Longstanding flaw in sensor readings could lead to heating and cooling design errors

February 14, 2020 , Princeton University
Rendering of surfaces radiating in Lewis Library at Princeton University. Credit: Dorit Aviv and Nicholas Houchois

Standard comfort measurements used to design buildings' heating and cooling systems share a common flaw, according to new research. The researchers said the findings could mean that designers have relied on inaccurate measurements for decades when building their systems.

In findings reported February 14 in the journal Scientific Reports, the researchers said the error was caused by the standard instrument used to measure temperature effects of radiant heating and cooling. The instrument, called a globe thermometer, and associated formulas used to calculate comfort based on the sensor's readings do not properly account for called free convection. In experiments, the failure led to temperature errors of more than two degrees Celsius, the researchers said.

Forrest Meggers, an assistant professor at Princeton University's Andlinger Center for Energy and the Environment and one of the lead researchers, said the team uncovered problems with traditional measurements while building an outdoor exhibit in Singapore. While the team had no issues keeping the exhibit participants comfortable using a radiant cooling system, using standard measurement techniques, the team had difficulty demonstrating these cooling effects.

Meggers, also an assistant professor of architecture, said designers take basic measurements with the globe thermometer and use formulas to determine how the radiant system affects occupant comfort levels in various environments. Although the participants remained comfortable and the system was able to keep them feeling cool, the calculations showed the system was not working and that the environment should feel uncomfortable.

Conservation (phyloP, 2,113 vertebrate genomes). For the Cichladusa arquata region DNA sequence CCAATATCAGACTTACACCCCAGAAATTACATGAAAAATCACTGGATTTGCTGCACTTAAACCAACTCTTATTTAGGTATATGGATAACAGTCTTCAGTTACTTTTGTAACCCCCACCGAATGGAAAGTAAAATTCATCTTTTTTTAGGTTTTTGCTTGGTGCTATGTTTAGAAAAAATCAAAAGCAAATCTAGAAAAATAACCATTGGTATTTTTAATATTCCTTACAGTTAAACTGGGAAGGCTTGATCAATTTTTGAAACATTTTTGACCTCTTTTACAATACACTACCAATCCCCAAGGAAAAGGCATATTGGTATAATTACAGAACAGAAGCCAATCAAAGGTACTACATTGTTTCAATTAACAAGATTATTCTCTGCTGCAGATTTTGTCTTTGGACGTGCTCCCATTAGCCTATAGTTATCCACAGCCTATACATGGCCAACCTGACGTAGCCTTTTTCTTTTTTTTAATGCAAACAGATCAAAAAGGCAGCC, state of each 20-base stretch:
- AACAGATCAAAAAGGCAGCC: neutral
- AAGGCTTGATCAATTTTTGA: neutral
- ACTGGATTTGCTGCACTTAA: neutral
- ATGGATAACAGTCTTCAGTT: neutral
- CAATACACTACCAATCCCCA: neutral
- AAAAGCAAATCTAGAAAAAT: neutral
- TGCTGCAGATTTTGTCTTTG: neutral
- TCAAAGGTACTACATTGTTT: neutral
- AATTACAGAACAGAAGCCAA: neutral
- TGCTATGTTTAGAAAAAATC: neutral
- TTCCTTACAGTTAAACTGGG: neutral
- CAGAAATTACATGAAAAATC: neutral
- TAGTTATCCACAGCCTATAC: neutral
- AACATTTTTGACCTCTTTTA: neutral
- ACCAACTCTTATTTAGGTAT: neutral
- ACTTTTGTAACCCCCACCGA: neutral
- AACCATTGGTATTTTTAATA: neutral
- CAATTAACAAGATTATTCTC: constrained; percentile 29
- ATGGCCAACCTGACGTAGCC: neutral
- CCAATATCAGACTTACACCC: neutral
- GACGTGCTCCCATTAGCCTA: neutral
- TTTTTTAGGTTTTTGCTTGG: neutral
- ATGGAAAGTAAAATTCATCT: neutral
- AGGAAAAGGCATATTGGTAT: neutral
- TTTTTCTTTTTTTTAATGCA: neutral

• As shown by a thermal camera, the person is cool when standing in front of a radiant cooling system. Credit: Eric Teitelbaum
  • The difference in thermal radiation and temperature between the person and the surfaces. Credit: Dorit Aviv

"That's when we realized the formula was wrong. We had a hard time accepting it," Meggers said.

The notion of using radiative heat exchange cooling or heating walls and surfaces to keep people nearby comfortable has been identified as an energy efficient design feature, but is still the primary solution for keeping people comfortable in buildings in the United States and other places. Radiant systems have not always been seen as effective. The researchers say this miscalculation could help to explain why. Understanding and effectively capturing the impact of radiant systems on comfort can have a major impact on energy savings. Letting the air reach five degrees warmer while cooling surfaces, the researchers say, can lower demand by up to 40% and maintain occupant comfort.

More information: Eric Teitelbaum et al, Globe thermometer free convection error potentials, Scientific Reports (2020). DOI: 10.1038/s41598-020-59441-1

Journal information: Scientific Reports

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